Annals of Behavioral Medicine

, Volume 45, Issue 2, pp 239–248

Accuracy of Weight Perception Among Urban Early Adolescents with Uncontrolled Asthma and Their Caregivers

  • Melanie Jay
  • Cesalie Stepney
  • N. Ari Wijetunga
  • Grace Akinrinade
  • Karen Dorsey
  • Jean-Marie Bruzzese
Original Article

DOI: 10.1007/s12160-012-9452-8

Cite this article as:
Jay, M., Stepney, C., Wijetunga, N.A. et al. ann. behav. med. (2013) 45: 239. doi:10.1007/s12160-012-9452-8



Obesity is associated with poor asthma outcomes; weight loss improves such outcomes. Inaccurate recognition of obesity may impede weight control.


We examined perception of weight by early adolescents with uncontrolled asthma and their caregivers, and tested the relationship between medical visit frequency and accuracy of perceived weight status.


A total of 373 adolescents and their caregivers reported the adolescent’s height/weight and weight perception; caregivers reported healthcare utilization. We measured height/weight. Logistic regression modeled accuracy of weight perception.


A total of 43.7 % of the overweight/obese adolescents and caregivers accurately perceived weight status. BMI percentile [odds ratio (OR) = 1.19, confidence interval (CI) = 1.10–1.28] and total medical visits (OR = 1.18, CI = 1.05–1.33) were associated with higher accuracy in caregivers. Total medical visits (OR = 0.84, CI = 0.74–0.96) was associated with lower accuracy in adolescents.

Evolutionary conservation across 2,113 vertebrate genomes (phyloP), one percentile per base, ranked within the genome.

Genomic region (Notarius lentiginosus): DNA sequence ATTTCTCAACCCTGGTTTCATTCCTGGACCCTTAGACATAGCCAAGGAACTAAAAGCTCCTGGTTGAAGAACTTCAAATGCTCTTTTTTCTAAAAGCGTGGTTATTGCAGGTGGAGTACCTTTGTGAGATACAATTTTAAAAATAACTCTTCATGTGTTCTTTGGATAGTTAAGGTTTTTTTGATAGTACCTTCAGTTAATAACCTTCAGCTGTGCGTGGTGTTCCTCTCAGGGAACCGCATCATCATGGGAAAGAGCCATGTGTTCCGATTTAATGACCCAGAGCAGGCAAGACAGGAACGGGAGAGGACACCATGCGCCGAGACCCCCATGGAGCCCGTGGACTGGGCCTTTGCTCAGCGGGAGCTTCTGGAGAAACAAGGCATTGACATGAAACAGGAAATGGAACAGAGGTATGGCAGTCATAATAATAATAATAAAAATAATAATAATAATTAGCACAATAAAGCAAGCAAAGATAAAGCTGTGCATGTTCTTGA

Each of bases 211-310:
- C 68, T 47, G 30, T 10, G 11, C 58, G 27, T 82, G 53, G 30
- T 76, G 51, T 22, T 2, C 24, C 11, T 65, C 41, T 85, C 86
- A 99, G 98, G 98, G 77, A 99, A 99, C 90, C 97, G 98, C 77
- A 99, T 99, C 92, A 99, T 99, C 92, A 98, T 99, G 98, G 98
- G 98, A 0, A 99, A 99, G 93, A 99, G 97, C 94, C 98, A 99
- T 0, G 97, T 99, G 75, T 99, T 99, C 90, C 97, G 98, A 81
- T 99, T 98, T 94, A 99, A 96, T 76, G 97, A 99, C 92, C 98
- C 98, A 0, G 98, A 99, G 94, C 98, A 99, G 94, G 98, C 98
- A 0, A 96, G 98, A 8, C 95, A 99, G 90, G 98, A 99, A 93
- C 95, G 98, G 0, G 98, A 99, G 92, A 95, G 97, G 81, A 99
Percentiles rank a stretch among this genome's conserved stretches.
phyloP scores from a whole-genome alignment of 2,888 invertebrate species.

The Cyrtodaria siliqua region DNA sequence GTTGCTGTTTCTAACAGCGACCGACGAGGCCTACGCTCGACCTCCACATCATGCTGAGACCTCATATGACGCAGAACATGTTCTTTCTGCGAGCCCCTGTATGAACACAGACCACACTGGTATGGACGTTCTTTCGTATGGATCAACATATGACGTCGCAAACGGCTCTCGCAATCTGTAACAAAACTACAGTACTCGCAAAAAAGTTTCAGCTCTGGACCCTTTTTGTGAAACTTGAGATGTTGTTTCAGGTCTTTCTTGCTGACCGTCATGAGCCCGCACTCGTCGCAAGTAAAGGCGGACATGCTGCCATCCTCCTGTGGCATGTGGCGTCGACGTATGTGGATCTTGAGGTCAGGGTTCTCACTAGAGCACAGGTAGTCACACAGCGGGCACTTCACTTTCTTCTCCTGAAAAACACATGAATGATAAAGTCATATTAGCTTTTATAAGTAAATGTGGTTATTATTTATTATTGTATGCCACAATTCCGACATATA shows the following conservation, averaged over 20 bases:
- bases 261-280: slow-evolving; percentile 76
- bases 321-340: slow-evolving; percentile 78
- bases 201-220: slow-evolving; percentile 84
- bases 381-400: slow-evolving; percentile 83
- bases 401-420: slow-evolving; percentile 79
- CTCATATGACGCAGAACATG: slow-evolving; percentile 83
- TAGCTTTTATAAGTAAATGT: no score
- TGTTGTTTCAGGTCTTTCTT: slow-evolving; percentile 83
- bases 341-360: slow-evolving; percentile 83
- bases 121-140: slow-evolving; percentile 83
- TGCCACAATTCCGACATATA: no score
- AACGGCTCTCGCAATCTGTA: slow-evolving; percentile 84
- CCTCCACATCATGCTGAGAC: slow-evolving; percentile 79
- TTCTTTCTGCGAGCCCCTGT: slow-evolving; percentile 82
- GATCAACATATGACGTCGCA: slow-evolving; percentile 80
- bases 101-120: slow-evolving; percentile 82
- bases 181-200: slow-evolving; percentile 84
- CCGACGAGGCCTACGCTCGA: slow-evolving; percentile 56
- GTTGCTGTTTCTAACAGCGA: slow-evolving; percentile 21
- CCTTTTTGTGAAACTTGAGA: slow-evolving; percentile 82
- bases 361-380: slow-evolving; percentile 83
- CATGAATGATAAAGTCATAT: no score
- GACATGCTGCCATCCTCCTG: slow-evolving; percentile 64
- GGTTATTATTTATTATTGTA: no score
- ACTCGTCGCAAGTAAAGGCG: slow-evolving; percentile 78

Accurate perception of weight status was poor for overweight adolescents with uncontrolled asthma and their caregivers. Frequent medical visits were associated with improved caregivers’ but not adolescents’ perceptions.


Asthma Obesity Perception Ethnic minority Inner city Early adolescents 

Copyright information

© The Society of Behavioral Medicine 2012

Authors and Affiliations

  • Melanie Jay
    • 1
  • Cesalie Stepney
    • 2
  • N. Ari Wijetunga
    • 3
  • Grace Akinrinade
    • 4
  • Karen Dorsey
    • 5
  • Jean-Marie Bruzzese
    • 6
  1. 1.VA New York Harbor and Division of General Internal MedicineNYU School of MedicineNew YorkUSA
  2. 2.Department of PsychologyRutgers UniversityPiscatawayUSA
  3. 3.Albert Einstein College of MedicineYeshiva UniversityBronxUSA
  4. 4.Department of Child and Adolescent PsychiatryNYU School of MedicineNew YorkUSA
  5. 5.Department of PediatricsYale University, School of MedicineNew HavenUSA
  6. 6.Department of Child and Adolescent PsychiatryChild Study Center, NYU School of MedicineNew YorkUSA

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